She shook his hand and briefly spoke to him as he sat on the chair he has occupied since Mandela’s body first lay in state on Wednesday.
When she was done, she filed past the casket and wept.
A female police officer walked up to her and hugged her tightly.
“What’s going to become of us now? What’s going to become of us now that he is gone? What is going to become of this nation?” she asked as the policewoman comforted her.
Further away, Mandla sat in dignified silence, watching as people filed past the casket to pay their respects.
Back in May 1994, the eyes of the world were on Mandela right where he now lies in death, as he took the oath of office confirming him as South Africa’s first democratically-elected president.
On Wednesday, the world’s eyes were focused on the same spot where, 19 years ago Mandela told the world the sun would never set on South Africa’s glorious achievement of a peaceful transition to democracy.
Even though the sun has finally set on Mandela’s life, thousands of people from all races, young and old came out to pay their respects on Wednesday to the revered statesman.
They started queuing in the shadows of Pretoria’s famous Jacaranda trees at dawn, patiently awaiting their turn.
Some came hoisting the bright colours of the national flag, others dressed in the black, green and gold of the African National Congress.
Soldiers and aides assisted the wheelchair-bound and elderly to negotiate the long queues.
A woman walking with a limp, assisted by a relative, refused to be placed on a wheelchair after viewing Mandela’s body.
“Haaawu nkosi yaaaam, Uhambil’ uTata” (Oh My God, Tata is gone) sobbed an elderly woman, her shoulders draped in a shawl bearing a photograph of Mandela’s smiling face.
It was a scene that repeated itself several times in the morning, as civilians, police, army and dignitaries silently filed past the casket.
However, it seemed that even in death, Mandela had managed to unite and set South Africans on their best behaviour.
Many seemed to have responded to Minister in the Presidency Collins Chabane’s call a day earlier, that they dress in a manner that showed respect to Mandela.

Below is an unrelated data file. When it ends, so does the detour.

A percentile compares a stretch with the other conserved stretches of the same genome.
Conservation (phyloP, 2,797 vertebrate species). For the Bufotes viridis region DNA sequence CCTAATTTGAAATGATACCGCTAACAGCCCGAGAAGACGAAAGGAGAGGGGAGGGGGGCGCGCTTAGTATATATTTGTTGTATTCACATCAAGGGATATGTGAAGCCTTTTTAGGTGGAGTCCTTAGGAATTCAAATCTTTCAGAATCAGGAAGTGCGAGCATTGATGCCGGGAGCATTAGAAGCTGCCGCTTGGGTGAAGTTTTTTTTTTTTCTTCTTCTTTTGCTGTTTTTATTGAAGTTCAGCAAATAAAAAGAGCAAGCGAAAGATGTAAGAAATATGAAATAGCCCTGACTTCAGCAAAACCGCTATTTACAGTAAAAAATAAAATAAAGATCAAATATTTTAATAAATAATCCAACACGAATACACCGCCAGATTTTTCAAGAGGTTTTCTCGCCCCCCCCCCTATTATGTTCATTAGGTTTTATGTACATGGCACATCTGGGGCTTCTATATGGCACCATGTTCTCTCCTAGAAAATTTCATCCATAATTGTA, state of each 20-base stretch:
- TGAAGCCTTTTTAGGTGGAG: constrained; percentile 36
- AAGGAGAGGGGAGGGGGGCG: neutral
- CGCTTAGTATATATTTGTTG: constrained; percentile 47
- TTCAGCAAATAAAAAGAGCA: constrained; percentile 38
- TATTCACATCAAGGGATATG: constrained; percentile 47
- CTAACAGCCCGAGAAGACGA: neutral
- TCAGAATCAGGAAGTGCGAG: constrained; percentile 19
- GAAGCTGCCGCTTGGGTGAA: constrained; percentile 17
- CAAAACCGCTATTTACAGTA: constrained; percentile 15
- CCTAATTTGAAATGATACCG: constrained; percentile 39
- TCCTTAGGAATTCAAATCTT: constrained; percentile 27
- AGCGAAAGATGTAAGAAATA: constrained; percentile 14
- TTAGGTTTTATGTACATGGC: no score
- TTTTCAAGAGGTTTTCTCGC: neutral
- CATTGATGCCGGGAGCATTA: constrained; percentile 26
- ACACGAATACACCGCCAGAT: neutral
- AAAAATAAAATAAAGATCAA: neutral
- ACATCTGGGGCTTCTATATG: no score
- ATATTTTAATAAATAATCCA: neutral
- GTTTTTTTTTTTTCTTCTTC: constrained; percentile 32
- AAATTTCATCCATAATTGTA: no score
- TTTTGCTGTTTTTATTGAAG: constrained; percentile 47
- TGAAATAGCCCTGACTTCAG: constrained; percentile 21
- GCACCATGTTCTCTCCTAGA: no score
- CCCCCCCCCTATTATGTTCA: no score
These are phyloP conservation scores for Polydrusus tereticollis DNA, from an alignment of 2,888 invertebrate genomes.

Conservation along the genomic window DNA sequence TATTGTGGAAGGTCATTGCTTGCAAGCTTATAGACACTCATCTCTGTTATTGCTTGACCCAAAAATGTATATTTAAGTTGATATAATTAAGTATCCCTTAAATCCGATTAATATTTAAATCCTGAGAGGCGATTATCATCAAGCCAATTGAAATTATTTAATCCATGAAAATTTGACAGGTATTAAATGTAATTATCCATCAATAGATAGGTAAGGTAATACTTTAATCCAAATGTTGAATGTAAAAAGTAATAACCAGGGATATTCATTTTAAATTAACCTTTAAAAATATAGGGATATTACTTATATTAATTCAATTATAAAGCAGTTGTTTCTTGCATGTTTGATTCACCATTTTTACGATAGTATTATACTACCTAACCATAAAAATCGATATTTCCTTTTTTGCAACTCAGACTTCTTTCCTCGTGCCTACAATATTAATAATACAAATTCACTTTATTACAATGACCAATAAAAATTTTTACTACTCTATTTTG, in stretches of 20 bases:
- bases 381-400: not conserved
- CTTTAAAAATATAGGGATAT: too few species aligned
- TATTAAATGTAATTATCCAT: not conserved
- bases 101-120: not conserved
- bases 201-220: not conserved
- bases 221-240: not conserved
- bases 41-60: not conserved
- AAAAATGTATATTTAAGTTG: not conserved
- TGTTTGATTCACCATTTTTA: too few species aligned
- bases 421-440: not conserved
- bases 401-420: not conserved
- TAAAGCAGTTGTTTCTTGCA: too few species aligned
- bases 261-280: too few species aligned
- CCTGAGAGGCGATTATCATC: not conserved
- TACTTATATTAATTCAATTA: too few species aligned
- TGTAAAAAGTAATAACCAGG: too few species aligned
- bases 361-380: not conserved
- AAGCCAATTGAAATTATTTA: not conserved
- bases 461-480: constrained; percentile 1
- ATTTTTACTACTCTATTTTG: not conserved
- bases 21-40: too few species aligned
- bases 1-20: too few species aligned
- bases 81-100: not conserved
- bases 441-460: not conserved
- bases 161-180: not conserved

People filed past silently, their faces tense in anticipation of taking a last glimpse at the founding commander of Umkhonto we Sizwe.
Others stood to attention to give a final salute and some simply bowed.
Yet many others raised their fists in the air, in the black power salute.
Parents carried their children to show them Mandela’s body.
Just after 8am, a silence fell over the imposing Union Buildings as the hearse carrying Mandela’s casket arrived behind a convoy of military police motorbikes.
SA Air Force soldiers and a military brass band formed a guard of honour.
Only the whirring of police helicopters circling the state building could be heard as pallbearers carried Mandelas’s body from the hearse.
A delegation of men from the Mandela clan, led by General Thanduxolo Mandela and Mandla Mandela, stood solemnly at the entrance to the amphitheatre.
At 8.17am, a chaplain led pallbearers, made up of officers from the navy, air force and army, up the stairs to where Mandela’s body would lie in state.
Behind them, a solemn Mandla followed, looking stoically ahead as generals, police officers and soldiers stood to attention.
Defence Minister Nosiviwe Mapisa-Nqakula, covered in a striped shawl, joined the procession.
The casket was placed on a specially-made table with Mandela’s head facing west, as a sign that he had passed from the light into the darkness.
Four navy officers in white uniforms, formed a guard of honour at opposite sides of the casket, not moving an inch.
Correctional Services Deputy Minister Ngoako Ramatlhodi bowed. Former Cabinet minister and ANC veteran Zola Skweyiya gave a last salute.
Delegations from the governments of Malaysia, Cuba and Venezuela also paid their respects.
In a moving gesture, Venezuelan Vice President Jorge Arreaza handed over a golden sword to Mandla Mandela.